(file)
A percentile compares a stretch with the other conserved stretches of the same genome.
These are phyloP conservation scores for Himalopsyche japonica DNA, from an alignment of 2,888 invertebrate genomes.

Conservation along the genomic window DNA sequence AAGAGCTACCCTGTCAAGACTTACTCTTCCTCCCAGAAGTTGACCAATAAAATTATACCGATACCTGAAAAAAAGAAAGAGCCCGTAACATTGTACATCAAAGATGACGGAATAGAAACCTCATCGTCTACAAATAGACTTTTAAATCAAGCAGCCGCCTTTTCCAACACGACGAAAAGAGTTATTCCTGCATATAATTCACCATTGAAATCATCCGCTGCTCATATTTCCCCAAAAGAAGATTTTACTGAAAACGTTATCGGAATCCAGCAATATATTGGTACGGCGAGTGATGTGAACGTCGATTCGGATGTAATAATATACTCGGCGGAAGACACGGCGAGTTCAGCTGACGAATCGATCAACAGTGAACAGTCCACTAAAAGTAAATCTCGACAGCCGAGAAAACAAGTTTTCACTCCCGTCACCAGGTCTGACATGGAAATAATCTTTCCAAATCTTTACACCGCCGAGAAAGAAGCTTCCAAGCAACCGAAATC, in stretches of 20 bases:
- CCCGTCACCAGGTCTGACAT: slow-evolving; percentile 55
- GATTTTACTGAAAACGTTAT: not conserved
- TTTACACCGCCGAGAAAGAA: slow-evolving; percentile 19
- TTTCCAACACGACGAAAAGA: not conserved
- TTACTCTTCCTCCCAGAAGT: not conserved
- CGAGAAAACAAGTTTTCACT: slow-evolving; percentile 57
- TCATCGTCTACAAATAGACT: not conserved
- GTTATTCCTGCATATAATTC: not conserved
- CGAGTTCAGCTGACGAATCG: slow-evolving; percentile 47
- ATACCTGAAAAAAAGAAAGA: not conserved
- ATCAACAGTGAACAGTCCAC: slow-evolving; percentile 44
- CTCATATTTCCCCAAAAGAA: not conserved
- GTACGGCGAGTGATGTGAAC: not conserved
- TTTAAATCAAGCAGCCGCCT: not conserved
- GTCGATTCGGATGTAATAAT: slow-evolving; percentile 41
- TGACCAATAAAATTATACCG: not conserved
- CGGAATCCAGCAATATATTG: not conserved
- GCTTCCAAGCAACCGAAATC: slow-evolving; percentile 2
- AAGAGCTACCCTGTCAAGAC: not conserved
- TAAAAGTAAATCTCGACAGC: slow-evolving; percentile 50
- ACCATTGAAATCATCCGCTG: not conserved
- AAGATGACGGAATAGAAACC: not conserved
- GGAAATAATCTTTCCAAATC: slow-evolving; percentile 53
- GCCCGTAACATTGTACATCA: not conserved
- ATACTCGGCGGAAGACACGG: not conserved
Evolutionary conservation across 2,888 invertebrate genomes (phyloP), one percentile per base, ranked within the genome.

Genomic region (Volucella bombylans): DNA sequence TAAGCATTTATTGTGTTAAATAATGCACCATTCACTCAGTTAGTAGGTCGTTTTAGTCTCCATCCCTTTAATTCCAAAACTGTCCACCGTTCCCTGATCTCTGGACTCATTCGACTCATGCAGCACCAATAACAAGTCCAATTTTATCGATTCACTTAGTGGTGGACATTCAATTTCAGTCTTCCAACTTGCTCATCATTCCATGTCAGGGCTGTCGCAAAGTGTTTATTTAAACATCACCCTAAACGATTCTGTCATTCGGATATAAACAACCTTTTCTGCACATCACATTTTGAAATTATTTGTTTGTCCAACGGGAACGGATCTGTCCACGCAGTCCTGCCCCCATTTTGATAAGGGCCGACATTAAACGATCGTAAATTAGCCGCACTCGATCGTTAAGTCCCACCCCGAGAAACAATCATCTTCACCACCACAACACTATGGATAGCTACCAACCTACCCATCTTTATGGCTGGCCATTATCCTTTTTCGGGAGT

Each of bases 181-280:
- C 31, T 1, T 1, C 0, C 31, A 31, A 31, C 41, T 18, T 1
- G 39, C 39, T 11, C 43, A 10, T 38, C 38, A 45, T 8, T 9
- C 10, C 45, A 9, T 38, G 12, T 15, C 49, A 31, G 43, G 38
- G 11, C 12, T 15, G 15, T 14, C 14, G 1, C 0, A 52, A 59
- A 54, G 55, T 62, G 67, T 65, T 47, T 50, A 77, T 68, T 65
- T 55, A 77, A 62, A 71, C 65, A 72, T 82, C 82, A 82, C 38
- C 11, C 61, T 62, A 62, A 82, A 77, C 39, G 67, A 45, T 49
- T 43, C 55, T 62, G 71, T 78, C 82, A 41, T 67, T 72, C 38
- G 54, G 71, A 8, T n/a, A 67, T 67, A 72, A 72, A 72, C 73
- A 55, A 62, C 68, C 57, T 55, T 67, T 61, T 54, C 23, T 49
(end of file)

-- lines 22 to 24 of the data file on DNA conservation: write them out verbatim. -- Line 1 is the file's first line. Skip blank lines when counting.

- AAGAGCTACCCTGTCAAGAC: not conserved
- TAAAAGTAAATCTCGACAGC: slow-evolving; percentile 50
- ACCATTGAAATCATCCGCTG: not conserved